Smoking (How to Quit Smoking)
Smoking is an addiction. More than 430,000 deaths occur each year in the U.S. from smoking related illnesses. Secondhand smoke or "passive smoke" also harm family members, coworkers, and others around smokers. There are a number of techniques available to assist people who want to quit smoking.
Lipodystrophy (Acquired, Generalized, Inherited)
Lipodystrophy is a syndrome in which fat deposits accumulate all over the body, or sometimes just portions of it, like just the upper or lower body, or places on the skin where you give yourself daily allergy or insulin shots). You can be born with the generalized congenital or inherited type, or you can acquire it from HIV treatment drugs, infections, autoimmune diseases, trauma, or from repeated injections in the same place on the skin. The symptoms, treatment, and management depend upon the patient's type of lipodystrophy.
Omega-3 Fatty Acids
Omega-3 fatty acids are essential fats that help decrease one's cholesterol and triglyceride levels as well as reduce the risk of coronary artery disease. Omega-3s are found in salmon, sardines, walnuts, and canola oil. These fats may help reduce the risk of ventricular fibrillation and sudden cardiac death.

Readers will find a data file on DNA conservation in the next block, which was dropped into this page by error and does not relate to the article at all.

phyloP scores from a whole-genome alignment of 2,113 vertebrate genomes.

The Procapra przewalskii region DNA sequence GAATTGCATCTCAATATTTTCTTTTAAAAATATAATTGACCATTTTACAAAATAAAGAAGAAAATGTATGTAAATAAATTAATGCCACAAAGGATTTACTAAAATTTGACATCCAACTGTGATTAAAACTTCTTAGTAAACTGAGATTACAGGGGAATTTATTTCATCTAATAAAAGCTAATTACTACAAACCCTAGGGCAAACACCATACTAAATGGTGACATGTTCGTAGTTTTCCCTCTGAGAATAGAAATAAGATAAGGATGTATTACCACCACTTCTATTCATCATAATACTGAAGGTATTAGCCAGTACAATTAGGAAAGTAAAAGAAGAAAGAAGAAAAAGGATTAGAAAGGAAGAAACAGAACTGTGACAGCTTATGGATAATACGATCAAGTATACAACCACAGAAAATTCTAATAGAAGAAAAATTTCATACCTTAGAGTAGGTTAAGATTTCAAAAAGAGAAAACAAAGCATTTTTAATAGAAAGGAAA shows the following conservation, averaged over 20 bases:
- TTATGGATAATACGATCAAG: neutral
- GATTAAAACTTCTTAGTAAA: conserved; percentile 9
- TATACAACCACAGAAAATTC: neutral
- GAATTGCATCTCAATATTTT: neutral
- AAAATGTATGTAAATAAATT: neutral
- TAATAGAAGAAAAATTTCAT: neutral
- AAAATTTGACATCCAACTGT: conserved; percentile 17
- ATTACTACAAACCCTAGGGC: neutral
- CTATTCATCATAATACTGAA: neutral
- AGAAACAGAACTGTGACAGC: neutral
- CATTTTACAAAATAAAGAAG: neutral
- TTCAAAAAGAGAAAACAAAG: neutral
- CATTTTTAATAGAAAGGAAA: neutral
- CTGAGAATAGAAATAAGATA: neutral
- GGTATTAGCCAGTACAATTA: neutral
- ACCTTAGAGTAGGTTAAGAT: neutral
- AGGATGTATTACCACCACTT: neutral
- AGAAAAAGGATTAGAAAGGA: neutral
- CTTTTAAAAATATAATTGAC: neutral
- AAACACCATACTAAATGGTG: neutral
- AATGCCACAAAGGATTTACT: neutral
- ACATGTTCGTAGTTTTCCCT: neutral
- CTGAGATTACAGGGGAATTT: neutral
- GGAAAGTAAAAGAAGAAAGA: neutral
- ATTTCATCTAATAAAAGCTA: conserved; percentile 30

What Is the Normal Range for Cholesterol Levels?
What is the normal range for cholesterol levels? Learn what cholesterol levels are, why cholesterol levels change, how doctors diagnose cholesterol levels, and what you can do to treat high cholesterol levels.
High Blood Cholesterol
Second Source article from Government
HDL vs. LDL Cholesterol (Good and Bad)
HDL (high-density lipoprotein), or the "good" cholesterol, and LDL (low-density lipoprotein), or the "bad" cholesterol, are lipoproteins that carry cholesterol through the veins and arteries of the body. HDL and LDL combined, is your "total" blood cholesterol. The difference between the two are that high levels of the "good," or HDL cholesterol, may protect against narrowing of the blood vessels in the body, which protects you against heart attack, stroke, and other cardiovascular diseases. But high levels of LDL, or the "bad" cholesterol, may worsen the narrowing of the blood vessels in the body, which puts you at a greater risk of stroke, heart attack, and cardiovascular diseases, some of which are life threatening.Triglycerides are found in body fat and from the fats you eat.